I pricked out my onion seedlings, tidied the greenhouse, did a bit of weeding and cut back the leaves on some of the hellebores so I can see the flowers better. I now ache all over but feel rejuvenated and happy with even more plans and schemes buzzing in my head.

EOM View: Nov 2010 Warts and All

It’s the end of October and the garden is slowly throwing off its summer glad rags and getting ready for a long sleep.  I thought for a change this month I would give you a tour of the whole garden – warts and all.  So if you enter the garden from the side gate this is the first view you get.  The empty area in front of the wall has been cleared for a small bike shed. You can see from this view that I garden on quite a slope – though it isn’t as steep as my last garden!

You come round the corner and on to my chaotic, far too small patio.  The greenhouse is here as it’s the only flat bit of the garden.  I dislike my patio a lot, it’s made of those horrid pink and yellow paving slabs which I can’t afford to replace at the moment so it doesn’t get cleaned!

Both ends of the patio border.  This was the first area I developed when I moved in and the soil is fabulous.  I need to move the Euphorbia in the picture above as it is just too tall for the location and doesn’t work with the rest of the planting. Plants get dumped here when I bring them home before I plant them out.

Far end of the patio.  This area floods when we have a lot of rain so the corner is a sort of soak away with Cyperus Glaber planted in it.But I need to find something to go up the fence.  Next to it is a sort of display area where my succulent collection lives in the summer and at the moment it is holding pots of bulbs ready for planting out in the spring


The steps to the real  garden.  The brickwork is in need of attention and pointing – another job for the list.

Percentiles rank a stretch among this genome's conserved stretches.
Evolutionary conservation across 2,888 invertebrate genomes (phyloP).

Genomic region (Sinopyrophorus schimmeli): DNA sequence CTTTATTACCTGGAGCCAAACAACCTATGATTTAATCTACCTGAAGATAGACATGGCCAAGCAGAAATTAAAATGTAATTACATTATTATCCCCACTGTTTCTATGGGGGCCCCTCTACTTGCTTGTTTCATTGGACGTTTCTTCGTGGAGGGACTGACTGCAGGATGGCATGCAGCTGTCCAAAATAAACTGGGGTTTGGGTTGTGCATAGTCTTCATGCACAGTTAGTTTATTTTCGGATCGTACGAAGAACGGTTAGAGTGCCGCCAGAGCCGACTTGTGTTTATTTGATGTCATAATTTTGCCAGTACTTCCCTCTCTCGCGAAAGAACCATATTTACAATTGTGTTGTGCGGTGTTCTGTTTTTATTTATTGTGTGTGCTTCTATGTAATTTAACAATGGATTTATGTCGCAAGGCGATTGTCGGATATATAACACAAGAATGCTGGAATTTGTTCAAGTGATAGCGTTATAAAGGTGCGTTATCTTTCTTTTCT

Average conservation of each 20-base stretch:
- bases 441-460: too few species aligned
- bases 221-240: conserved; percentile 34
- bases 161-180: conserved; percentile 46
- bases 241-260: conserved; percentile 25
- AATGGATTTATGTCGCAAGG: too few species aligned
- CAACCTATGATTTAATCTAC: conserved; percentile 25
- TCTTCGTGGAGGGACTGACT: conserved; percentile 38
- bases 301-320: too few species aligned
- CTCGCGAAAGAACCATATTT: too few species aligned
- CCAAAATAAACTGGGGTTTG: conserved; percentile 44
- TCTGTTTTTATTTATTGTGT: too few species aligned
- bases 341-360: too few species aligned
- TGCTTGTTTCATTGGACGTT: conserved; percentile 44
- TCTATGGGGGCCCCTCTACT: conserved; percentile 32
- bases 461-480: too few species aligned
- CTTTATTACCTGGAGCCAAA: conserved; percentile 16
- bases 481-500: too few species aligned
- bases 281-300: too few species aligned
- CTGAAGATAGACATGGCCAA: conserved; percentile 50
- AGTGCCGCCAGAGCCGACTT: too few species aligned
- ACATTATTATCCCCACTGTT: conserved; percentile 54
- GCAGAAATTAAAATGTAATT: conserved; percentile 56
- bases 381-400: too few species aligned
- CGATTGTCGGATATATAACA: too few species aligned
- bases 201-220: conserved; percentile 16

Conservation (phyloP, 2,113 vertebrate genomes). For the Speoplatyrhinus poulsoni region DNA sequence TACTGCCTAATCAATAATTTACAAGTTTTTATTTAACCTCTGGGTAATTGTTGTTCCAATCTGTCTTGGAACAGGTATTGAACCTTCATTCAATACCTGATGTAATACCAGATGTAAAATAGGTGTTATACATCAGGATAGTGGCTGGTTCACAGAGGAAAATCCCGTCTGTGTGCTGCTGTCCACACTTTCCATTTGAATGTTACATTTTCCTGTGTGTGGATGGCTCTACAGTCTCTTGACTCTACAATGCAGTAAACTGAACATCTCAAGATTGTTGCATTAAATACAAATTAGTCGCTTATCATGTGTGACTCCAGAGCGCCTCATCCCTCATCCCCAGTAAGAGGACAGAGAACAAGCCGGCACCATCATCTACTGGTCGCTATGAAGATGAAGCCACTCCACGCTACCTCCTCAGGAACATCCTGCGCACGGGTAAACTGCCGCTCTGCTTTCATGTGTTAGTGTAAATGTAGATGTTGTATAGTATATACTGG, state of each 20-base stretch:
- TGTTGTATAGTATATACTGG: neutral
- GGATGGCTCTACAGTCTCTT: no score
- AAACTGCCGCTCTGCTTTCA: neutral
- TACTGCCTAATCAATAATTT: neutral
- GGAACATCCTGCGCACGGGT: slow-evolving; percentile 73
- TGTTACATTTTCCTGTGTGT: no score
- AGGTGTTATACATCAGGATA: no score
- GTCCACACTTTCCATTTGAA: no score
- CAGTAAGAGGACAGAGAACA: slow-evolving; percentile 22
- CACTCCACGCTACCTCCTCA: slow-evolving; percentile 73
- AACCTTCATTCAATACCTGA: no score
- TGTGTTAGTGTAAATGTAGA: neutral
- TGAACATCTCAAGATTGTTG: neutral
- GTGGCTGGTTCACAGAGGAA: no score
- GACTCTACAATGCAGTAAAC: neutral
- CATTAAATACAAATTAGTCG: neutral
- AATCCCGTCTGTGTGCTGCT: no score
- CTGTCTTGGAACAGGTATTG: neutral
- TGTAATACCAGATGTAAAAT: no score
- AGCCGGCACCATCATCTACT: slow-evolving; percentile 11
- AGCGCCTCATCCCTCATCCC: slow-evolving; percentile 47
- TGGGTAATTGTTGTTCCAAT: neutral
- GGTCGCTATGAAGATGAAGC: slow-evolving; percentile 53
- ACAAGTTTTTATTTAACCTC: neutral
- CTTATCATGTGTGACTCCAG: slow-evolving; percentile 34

We are working our way round the top of the lawn. If you take the short gravel path you can see in the second photo of the group above you come to the pond.  This is a wildlife pond as you can certainly tell at the moment. It’s looking a little dishevelled and it is sited far to close to the nearby trees so I waste much time fishing leaves out of it.  I have tried netting it before but it is an awkward shape so that just didn’t work – oh well.  Coming back to the lawn you have the pond border below

I tend to use the pond border for strongly coloured plants so in the summer there are lots of reds and purples in it. There are quite a few gaps now as the Rheum has died and the Ligularia has been cut back as it was collapsing into the pond.

Up yet more steps from the end of the pond  and on your left you have the compost and dumping area – looking quite tidy at the moment after my mega session last weekend.  On the right the path goes along the back bank.  In the front raised bed there are now raspberry canes at the far end and a nursery bed in the shade for my young perennials.

The view across the garden from the top of the bank.  Now back along the path and down the steps to the woodlandy bit at the far end of the garden.


This is part of the garden I manage to turn a blind eye to.  It is difficult to establish plants here as the ground is full of roots from my neighbour’s sycamore and other trees.  I think this is an area I will work on next year; I’m thinking of widening the border as it seems very mean now.  I want to plant some good shrubs in here to provide a screen to the fence as I want to try and blur the boundaries. This border curves round to the top of the wall border! Already lots of leaves to collect!